Tuesday, June 14, 2011

Senate Considering Amendment to Eliminate Ethanol Subsidy

In an ever increasing need to find alternative fuel supplies to decrease dependency on foreign fuel that is destroying the environment and robbing the economy I wonder if now is the best time to do this?

Corn is not the most efficient means of producing ethanol for fuel purposes and should be replaced with more efficient means. Namely Switchgrass, which not only has been reported as being more efficient in it’s production but is also better on the land and doesn’t need to compete with food production. http://bit.ly/jG2YcO

Farmers have reported that they could use Switchgrass during the crop rotation periods when they are paid to leave their land fallow as they have to have land coverage and Switchgrass could serve this purpose. They state that it is a great way of land conservation. http://bit.ly/lJ9mHw

Switchgrass also has the added benefit of being able to be grown in areas that can’t be farmed for food production. This means added jobs, and more food.

So the Republicans are fighting to remove competition for the oil companies and the Democrats are trying to fight to maintain the corn based ethanol.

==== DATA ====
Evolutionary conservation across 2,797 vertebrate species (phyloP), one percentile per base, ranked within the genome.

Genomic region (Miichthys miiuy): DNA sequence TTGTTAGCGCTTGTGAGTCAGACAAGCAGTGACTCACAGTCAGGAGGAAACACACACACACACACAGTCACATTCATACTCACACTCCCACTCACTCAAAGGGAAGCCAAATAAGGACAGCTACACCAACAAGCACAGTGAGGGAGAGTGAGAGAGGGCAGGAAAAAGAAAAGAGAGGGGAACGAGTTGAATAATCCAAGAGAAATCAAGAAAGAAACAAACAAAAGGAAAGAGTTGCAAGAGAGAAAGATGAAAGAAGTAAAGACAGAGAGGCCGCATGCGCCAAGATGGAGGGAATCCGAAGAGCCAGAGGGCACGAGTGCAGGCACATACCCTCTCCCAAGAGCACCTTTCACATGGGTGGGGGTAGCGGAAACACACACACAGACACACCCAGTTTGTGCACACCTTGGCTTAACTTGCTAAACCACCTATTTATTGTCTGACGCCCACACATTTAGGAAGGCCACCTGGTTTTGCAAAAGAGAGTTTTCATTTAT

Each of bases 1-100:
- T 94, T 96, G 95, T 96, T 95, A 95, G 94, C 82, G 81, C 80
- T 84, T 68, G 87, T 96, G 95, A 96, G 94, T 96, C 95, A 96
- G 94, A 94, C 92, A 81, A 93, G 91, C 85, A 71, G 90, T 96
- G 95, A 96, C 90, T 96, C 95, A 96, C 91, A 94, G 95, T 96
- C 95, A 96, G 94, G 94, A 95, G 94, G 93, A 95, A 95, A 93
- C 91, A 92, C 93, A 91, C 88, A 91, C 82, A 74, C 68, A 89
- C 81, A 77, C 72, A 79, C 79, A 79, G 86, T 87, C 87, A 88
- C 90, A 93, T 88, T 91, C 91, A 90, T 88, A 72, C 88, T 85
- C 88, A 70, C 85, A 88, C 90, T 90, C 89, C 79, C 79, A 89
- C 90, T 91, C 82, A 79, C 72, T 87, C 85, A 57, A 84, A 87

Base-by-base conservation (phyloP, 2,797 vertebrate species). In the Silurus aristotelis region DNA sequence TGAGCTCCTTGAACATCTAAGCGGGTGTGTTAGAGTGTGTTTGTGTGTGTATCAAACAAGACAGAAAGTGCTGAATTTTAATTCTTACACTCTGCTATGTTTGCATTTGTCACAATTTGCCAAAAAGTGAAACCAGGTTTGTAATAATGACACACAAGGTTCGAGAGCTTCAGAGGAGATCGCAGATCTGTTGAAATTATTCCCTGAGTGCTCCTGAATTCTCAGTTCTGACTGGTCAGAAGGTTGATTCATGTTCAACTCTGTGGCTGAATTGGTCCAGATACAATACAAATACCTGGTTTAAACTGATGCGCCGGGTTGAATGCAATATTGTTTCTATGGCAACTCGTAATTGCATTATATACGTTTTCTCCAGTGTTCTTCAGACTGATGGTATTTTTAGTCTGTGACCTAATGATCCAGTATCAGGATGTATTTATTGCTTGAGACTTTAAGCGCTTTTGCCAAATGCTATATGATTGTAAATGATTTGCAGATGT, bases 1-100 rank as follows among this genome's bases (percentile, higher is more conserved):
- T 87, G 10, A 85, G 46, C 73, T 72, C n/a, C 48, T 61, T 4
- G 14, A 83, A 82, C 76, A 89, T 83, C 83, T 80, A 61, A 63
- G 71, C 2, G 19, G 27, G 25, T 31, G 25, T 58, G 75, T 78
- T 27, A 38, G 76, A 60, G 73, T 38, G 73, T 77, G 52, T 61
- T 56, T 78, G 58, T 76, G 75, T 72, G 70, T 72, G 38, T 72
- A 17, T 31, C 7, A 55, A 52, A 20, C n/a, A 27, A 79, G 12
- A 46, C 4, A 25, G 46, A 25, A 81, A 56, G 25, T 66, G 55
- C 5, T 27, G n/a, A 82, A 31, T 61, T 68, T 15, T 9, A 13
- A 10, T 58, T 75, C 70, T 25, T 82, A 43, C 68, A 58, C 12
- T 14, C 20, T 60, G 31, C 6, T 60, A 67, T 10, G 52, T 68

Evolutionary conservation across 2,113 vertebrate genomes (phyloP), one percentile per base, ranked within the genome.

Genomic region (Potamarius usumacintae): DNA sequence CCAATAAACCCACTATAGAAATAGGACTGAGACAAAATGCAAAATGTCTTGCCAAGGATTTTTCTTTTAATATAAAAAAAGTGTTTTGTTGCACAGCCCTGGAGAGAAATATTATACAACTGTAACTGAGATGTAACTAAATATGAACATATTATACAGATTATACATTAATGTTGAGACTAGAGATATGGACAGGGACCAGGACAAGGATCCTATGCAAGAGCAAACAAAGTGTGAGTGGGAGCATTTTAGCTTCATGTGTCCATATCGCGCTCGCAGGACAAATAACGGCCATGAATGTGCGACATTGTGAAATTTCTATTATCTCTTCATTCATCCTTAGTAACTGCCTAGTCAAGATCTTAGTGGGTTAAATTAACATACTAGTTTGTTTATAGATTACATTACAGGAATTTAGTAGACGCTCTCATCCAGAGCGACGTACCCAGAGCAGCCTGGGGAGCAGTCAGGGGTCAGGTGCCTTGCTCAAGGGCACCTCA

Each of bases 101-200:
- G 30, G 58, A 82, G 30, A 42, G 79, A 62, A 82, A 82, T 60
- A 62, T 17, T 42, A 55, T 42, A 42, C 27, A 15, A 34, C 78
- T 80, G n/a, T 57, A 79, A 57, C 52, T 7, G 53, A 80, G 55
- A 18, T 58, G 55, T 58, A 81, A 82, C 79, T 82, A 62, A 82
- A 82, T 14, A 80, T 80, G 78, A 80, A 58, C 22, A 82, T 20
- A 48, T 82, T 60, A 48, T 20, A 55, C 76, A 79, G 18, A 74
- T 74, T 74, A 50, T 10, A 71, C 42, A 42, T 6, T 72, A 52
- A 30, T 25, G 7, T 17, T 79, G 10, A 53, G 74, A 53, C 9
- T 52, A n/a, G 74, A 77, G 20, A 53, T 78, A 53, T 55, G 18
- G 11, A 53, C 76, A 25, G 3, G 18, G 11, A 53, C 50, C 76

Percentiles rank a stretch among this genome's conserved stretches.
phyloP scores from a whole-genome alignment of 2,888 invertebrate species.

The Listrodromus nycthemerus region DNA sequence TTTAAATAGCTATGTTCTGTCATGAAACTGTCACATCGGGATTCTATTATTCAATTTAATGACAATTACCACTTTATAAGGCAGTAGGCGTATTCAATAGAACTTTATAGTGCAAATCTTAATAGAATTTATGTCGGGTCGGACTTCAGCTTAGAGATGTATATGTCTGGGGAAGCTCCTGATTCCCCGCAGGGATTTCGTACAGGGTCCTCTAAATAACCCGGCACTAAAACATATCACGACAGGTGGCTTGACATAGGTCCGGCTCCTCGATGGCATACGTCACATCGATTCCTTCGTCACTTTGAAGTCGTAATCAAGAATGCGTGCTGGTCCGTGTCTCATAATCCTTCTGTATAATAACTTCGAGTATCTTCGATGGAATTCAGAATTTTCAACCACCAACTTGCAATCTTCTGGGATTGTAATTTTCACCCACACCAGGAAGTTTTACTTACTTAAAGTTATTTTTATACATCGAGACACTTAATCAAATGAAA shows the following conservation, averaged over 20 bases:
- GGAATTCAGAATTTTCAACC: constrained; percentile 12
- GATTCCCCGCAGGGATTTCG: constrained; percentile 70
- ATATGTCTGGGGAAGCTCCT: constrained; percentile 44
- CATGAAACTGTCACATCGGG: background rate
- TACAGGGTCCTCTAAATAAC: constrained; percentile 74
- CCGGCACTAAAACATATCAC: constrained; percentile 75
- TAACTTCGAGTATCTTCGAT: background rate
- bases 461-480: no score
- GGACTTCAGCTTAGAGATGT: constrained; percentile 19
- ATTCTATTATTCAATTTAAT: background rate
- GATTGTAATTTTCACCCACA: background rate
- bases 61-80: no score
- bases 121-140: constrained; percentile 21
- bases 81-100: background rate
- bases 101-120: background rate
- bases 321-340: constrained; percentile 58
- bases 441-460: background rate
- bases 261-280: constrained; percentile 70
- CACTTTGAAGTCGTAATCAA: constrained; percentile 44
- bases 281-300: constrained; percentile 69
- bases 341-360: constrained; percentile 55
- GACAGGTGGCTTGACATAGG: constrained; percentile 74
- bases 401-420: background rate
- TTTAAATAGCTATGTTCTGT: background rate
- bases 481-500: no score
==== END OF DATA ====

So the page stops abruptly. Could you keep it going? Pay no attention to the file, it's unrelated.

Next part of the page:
I wonder why we are not taking into consideration the Republican’s point that Corn is causing a food shortage, and that it is not making that big of an impact on the environment when we have something that can solve both those problems?

I also wonder why we would want to raise the cost of gas at the pump which is what would happen if we cut the ethanol subsidy.

Amplify’d from coloradoindependent.com

Senate considering amendment that would eliminate ethanol subsidy

The U.S. Senate may vote as early as today on an amendment that would eliminate one of the major government subsidies for the production of corn-based ethanol.
The Hill reports:

Those who grow corn and those who make ethanol love this subsidy, but many experts say that it drives up the price of food and skews agricultural land use toward corn that would be better used for other crops, all with little to no benefit for the environment.

Read more at coloradoindependent.com


  1. joedaviswildside posted this